A precinct sacred to Apollo Bassitas and site of the famous Doric
Temple of Apollo built in the late 5th c. B.C. it is located 7 km NE of the ancient
city of Phigalia and is contiguous to a second precinct, that of Kotilon, sacred
to Artemis Orthia and Aphrodite. The composite sanctuary (750 m x 350 m) spreads
over the S face of Mt. Kotilios: the precinct of Kotilon (elev. 1226 m) reaches
the peak, Bassai lies below (elev. 1129 m). The god Pan is also attested at the
site and an ancient spring in the SW area may have been sacred to him.
In 1812 an expedition led by Cockerell cleared the Temple of Apollo. Excavations at Kotilon and Bassai and restorations of the Apollo temple have been conducted intermittently since 1903. Finds show that dedications started ca. 675 B.C. and that the cults then flourished through the 5th c. B.C. By ca. 350 B.C. activity rapidly declined but persisted into Roman times.
Ca. 625 B.C. temples were constructed for Apollo, Artemis, and Aphrodite. Evidently, the temples dedicated to Apollo and Artemis were identical in design and decoration (15 x 7 m, pronaos, cella, akroterion disks, antefixes with heraldic sphinxes). The pair of Temples to Artemis and Aphrodite (ca. 9 x 6 m) in Kotilon survived throughout the history of the site; whereas the original structure in Bassai was the first of four Temples to Apollo. Ca. 575 B.C. Apollo I was rebuilt and slightly enlarged (cella 12 m x 7 m, adyton 7 m, opisthodomos 3 m) and redecorated with a new set of architectural terracottas similar in design to those on the first temple. in 1970 foundations of Apollo II were discovered 10 m S of the present temple, Apollo IV; the center lines of the earlier and later temples are on approximately the same N-S axis.
Ca. 500 B.C. a third and large-scale Temple to Apollo was constructed of local limestone. it was subsequently disassembled and its blocks were reused in the substructure for Apollo IV of the late 5th c. B.C. Apparently, many essentials in plan and outward appearance of Apollo IV were in fact derived from Apollo III of the late archaic period (proportions width to length of 1:2.6, disposition of 6 x 12 columns and thickened diameters of frontal columns).
Subtle refinements of design and construction in Apollo IV include a plan which forms an isosceles trapezoid (width of euthynteria is ca. 16 m but S is slightly wider than N, with both lateral sides exactly equal in length, ca. 40 m); in addition there are outward curvature in the stylobate, precise jointing, and decoration of all risers of the krepidoma with molded rebates at the lower edges and raised, stippled panels above. Subtle adjustments were made in column spacings and column proportions and the Doric shafts are without entasis. Metopes of the exterior Doric frieze and the two pediments were undecorated by sculpture; by contrast, a marble roof was trimmed by antefixes and a richly carved and painted raking sima; and the gables were surmounted by floral akroteria. Within the peristyle a set of reliefs filled the metopes of the Doric friezes across the pronaos and opisthodomos (preserved fragments BM 510-19 are all from the S side) and a system of elaborately carved limestone coffers adorned the ceilings of the pteromata.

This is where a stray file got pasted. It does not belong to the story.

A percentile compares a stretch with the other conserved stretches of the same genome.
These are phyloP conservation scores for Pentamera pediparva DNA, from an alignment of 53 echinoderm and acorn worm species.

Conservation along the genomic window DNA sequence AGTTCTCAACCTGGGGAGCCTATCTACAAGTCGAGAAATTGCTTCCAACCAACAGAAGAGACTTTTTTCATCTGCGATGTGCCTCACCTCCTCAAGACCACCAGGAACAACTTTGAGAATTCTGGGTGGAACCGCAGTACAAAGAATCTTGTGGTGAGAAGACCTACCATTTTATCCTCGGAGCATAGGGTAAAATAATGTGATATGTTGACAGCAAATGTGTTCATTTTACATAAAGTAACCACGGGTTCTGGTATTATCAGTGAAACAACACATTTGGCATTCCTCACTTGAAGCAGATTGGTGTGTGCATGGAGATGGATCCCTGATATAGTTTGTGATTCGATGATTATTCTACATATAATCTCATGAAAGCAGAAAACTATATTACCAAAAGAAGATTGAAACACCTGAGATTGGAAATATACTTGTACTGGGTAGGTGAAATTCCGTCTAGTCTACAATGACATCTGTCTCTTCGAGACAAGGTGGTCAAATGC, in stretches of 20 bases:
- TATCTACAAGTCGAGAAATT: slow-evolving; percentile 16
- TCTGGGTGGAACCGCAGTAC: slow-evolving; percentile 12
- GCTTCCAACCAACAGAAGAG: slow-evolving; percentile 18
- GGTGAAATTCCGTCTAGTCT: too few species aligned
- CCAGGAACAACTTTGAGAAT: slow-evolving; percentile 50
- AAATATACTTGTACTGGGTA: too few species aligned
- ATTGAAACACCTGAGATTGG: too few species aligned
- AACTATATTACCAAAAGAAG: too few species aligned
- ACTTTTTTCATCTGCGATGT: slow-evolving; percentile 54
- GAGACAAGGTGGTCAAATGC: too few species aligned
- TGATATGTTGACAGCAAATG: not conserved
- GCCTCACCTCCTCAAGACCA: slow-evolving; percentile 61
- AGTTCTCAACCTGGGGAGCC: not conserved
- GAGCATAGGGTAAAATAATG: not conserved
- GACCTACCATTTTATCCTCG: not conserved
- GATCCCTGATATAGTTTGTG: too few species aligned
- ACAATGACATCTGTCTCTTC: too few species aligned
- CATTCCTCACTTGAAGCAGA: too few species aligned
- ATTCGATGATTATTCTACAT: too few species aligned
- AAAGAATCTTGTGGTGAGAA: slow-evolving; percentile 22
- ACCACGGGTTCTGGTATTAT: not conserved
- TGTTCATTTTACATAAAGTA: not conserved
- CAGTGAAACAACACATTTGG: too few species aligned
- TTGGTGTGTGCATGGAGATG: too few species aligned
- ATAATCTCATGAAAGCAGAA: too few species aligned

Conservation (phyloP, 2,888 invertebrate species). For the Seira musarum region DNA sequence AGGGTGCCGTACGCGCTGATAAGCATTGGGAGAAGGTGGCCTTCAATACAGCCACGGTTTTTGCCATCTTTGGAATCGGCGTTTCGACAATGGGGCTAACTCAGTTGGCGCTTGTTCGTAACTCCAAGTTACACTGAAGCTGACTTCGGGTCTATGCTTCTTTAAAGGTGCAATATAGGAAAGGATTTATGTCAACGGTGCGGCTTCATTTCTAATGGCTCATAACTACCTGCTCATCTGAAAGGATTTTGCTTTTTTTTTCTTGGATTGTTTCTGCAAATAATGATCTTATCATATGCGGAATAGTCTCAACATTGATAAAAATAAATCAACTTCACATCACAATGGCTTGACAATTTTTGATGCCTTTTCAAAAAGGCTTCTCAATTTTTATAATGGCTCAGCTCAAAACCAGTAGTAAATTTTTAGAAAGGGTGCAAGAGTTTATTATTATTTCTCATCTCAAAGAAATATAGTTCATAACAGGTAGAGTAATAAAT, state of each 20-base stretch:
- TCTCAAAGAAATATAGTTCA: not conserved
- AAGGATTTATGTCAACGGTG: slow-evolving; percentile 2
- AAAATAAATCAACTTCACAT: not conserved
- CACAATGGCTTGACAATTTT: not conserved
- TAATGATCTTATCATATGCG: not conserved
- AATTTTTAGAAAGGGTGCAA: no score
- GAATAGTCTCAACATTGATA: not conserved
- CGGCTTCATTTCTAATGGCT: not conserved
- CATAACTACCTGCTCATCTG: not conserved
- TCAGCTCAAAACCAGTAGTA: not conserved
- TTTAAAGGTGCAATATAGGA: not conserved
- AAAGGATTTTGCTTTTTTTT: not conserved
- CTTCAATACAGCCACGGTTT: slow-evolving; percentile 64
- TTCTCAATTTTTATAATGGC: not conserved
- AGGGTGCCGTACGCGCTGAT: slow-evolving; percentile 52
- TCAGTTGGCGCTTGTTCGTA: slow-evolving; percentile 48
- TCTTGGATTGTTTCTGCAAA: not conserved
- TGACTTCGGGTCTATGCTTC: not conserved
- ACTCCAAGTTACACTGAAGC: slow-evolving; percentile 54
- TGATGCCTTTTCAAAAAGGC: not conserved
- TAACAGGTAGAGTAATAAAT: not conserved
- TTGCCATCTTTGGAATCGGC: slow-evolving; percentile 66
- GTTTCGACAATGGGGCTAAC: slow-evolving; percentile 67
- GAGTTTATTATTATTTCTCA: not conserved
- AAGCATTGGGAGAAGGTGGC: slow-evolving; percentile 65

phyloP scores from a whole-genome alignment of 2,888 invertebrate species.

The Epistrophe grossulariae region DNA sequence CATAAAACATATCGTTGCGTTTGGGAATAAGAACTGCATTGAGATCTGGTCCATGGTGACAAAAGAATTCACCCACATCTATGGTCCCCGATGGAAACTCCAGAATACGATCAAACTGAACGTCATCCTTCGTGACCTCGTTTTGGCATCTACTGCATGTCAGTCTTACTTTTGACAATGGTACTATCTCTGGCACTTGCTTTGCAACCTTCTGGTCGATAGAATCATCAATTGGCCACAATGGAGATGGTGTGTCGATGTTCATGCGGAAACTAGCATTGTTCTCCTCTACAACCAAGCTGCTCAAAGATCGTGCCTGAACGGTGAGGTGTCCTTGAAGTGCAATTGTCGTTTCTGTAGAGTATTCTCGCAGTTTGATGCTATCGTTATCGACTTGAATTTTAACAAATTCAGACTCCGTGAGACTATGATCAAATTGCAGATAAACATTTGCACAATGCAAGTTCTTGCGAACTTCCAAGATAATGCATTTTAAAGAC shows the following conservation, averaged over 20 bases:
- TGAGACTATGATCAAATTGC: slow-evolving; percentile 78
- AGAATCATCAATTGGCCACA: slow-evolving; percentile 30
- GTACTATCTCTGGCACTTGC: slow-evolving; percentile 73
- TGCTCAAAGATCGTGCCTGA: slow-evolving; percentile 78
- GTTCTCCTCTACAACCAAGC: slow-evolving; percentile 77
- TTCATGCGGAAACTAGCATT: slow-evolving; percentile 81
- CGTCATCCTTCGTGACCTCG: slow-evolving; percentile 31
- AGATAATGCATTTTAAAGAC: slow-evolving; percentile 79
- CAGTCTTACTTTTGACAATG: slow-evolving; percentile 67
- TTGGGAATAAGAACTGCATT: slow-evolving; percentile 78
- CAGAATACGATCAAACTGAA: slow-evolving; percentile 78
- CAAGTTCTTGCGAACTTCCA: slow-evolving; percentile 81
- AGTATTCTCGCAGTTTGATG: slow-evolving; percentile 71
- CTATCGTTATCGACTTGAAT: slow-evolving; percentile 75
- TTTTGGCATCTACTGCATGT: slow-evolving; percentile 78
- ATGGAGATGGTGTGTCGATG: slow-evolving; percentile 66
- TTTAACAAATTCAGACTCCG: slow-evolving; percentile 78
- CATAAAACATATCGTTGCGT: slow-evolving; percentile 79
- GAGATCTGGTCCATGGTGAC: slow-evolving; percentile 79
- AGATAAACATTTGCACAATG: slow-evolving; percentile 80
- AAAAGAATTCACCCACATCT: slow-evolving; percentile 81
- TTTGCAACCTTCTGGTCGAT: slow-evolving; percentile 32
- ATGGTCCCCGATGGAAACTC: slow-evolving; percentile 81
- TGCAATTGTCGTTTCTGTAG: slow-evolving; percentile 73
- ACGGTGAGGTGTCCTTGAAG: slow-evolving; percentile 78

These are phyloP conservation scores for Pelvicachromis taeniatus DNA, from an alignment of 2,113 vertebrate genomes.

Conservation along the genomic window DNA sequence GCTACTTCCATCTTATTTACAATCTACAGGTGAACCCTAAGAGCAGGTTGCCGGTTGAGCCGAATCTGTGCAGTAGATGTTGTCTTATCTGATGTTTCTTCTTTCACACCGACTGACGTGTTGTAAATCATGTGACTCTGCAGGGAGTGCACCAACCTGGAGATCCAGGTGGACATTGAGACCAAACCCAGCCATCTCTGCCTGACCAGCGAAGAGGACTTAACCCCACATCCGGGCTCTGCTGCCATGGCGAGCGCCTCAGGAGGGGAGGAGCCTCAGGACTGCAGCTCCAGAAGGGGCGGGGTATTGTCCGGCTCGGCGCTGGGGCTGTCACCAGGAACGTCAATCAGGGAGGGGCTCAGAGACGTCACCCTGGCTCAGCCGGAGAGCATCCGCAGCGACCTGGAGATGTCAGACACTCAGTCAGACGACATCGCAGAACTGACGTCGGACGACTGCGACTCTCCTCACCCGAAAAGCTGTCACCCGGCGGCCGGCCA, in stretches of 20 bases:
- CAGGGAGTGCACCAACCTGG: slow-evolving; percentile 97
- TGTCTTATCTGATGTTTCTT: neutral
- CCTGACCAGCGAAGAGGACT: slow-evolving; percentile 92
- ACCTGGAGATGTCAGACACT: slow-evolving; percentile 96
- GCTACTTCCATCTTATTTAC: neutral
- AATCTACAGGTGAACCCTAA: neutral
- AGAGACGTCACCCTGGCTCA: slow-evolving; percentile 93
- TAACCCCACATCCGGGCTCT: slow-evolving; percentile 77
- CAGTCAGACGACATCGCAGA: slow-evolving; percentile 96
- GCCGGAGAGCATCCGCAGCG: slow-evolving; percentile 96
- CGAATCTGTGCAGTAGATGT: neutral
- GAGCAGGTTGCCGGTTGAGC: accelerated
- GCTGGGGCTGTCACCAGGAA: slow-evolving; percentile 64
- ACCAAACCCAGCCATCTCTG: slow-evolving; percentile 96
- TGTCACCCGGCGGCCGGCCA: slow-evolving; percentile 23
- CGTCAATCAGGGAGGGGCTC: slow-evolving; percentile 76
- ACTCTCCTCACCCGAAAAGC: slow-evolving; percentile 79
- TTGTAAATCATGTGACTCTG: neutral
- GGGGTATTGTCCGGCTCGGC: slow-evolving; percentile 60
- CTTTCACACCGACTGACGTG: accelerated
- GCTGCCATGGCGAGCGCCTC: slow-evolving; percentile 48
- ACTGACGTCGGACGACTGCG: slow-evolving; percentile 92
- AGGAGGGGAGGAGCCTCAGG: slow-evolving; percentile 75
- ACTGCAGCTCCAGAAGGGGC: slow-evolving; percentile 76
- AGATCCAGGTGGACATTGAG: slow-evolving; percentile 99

The most splendid decoration of the temple was a sculptured frieze which encircled the interior of the cella, an arrangement which appears in Greek architecture for the first time at Bassai. The slabs contain scenes of a Centauromachy (BM 520-30) and an Amazonomachy (BM 531-42). The design of the interior peristyle is unique: in plan five columns of the ionic order are engaged to each lateral wall by short spur walls, with the rearmost pair being joined by spurs which run at 45° to the lateral walls. Between this pair and on the center-line axis of the cella there was a freestanding column which bore the earliest known capital of the Corinthian order. Limestone and marble were employed alternately throughout the interior: bases and shafts in limestone, capitals in marble except for the ionic capitals in limestone above the diagonal spurs, frieze in marble, geison in limestone, and coffered ceiling in marble. The adyton and the cella are divided only by the ionic entablature which is carried across the cella on the Corinthian column. Within this area a doorway opens to the E. Originally, it was closed to pedestrian traffic by a permanently fixed grill.
The adyton was also coffered, but the lozenges here differed slightly in shape from the patterns used for ceilings of the cella and lateral niches.
The cult image stood before the Corinthian column; no indication of the base remains on the pavement, but in 1812 fragments of an akrolithic statue (BM 543-44) were found in this part of the cella. The adyton may have served to house a xoanon from the earlier temples.
No altar has been discovered at Bassai. However, other outlying structures have been partially uncovered and include a base at the SW coiner of Apollo iV (perhaps for the 4 m bronze statue of Apollo Epikourios), a stairway in this vicinity, a rectangular foundation for a building 25 m NW of Apollo IV (perhaps to be identified as a workshop) and miscellaneous other stretches of walls in lower terraces to the SW of the temple.
F. A. Cooper, ed.
This text is from: The Princeton encyclopedia of classical sites, Princeton University Press 1976. Cited Nov 2002 from Perseus Project URL below, which contains bibliography & interesting hyperlinks.
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